Pachysandra procumbens

Allegheny Pachysandra, Allegheny Spurge




  • native to West Virginia down through Louisiana and across to Florida
  • hardy to zone 5, and warmer parts of 4

Habit and Form

  • a semi-evergreen groundcover
  • spreads by rhizomes
  • forms a dense and solid carpet of vegetation
  • grows 6" to 10" high
  • medium texture
  • slow growth rate

Summer Foliage

  • simple evergreen leaves
  • leaves are held clustered at the tips of shoots in whorls, with several inches of naked basal stem present
  • leaf arrangement is alternate
  • leaves are 2" to 4" long and 2" to 3" wide
  • somewhat pubescent
  • ovate leaf shape
  • toothed leaf margins
  • mosaic pattern can sometimes be found on leaf surface
  • blue-green leaf color

Autumn Foliage

  • semi-evergreen, no fall color


  • pinkish white flowers
  • fragrant
  • borne in spikes, 2" to 4" long
  • blooms in April
  • showy


  • dehiscent capsule
  • blackish brown seeds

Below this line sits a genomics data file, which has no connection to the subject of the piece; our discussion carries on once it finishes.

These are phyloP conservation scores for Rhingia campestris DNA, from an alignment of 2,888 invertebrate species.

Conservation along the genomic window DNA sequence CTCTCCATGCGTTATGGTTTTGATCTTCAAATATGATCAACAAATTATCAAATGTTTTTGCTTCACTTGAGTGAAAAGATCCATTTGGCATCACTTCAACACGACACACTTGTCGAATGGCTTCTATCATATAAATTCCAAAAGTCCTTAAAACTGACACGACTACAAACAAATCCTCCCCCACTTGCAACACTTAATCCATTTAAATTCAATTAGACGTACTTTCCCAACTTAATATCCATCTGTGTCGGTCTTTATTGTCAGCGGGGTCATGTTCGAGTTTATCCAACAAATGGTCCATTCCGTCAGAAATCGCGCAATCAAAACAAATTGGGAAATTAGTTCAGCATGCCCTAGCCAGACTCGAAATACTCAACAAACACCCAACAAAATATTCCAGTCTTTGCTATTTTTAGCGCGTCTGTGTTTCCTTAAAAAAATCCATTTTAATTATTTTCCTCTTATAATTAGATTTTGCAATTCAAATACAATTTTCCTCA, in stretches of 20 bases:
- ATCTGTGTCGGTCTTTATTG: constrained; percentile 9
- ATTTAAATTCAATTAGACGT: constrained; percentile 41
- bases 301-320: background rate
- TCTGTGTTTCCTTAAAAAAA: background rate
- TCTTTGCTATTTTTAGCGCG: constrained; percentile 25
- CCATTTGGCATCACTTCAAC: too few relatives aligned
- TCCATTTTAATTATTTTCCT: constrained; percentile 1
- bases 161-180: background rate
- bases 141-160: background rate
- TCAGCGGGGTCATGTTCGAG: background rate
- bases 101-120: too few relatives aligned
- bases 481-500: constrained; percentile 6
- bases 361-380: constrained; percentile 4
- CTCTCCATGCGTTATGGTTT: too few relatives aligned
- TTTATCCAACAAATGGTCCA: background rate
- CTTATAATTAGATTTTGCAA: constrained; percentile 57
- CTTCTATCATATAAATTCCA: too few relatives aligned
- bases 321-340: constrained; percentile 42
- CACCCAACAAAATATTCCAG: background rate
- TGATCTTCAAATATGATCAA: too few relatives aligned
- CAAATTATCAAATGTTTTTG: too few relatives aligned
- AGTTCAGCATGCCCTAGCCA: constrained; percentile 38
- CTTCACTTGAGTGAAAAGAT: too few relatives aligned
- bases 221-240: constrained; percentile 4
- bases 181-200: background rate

• rarely seen on plant


  • brown stems with a purplish tinge
  • glabrous


  • prefers moist, acidic, organic, well-drained soil
  • partial to full shade
  • requires weed control during establishment
  • once established, relatively easily grown
  • avoid poorly drained, heavy clay soils

Landscape Use

  • one of the best groundcover for shade
  • good for erosion control, sloped shady banks
  • works well under shade trees where lawn growth is poor
  • naturalizing


  • no serious pest problems
  • is not affected by scale, leaf spot or dieback common to P. terminalis
  • leaf removal can be challenging

ID Features

  • low semi-evergreen groundcover
  • rhizomatous growth
  • foliage in terminal whorls
  • mosaic pattern on leaf surface
  • blue-green leaf color
  • fragrant flower spikes


  • by cuttings, easy


'Eco Treasure' - This selection from Georgia features more highly variegated (marked) leaves.

'Forest Green' - Often grown and marketed as a superior selection, this cultivar appears to be identical to the species.

'Pixie' - A new novelty form discovered at an Ohio arboretum, this miniature selection only reaches 4" tall and slowly forms clumps. It is otherwise identical to the species. This plant is offered by some specialty catalogs.

© Copyright Mark H. Brand, 1997-2015.

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Citation and Acknowledgements: University of Connecticut Plant Database,, Mark H. Brand, Department of Plant Science and Landscape Architecture, Storrs, CT 06269-4067 USA.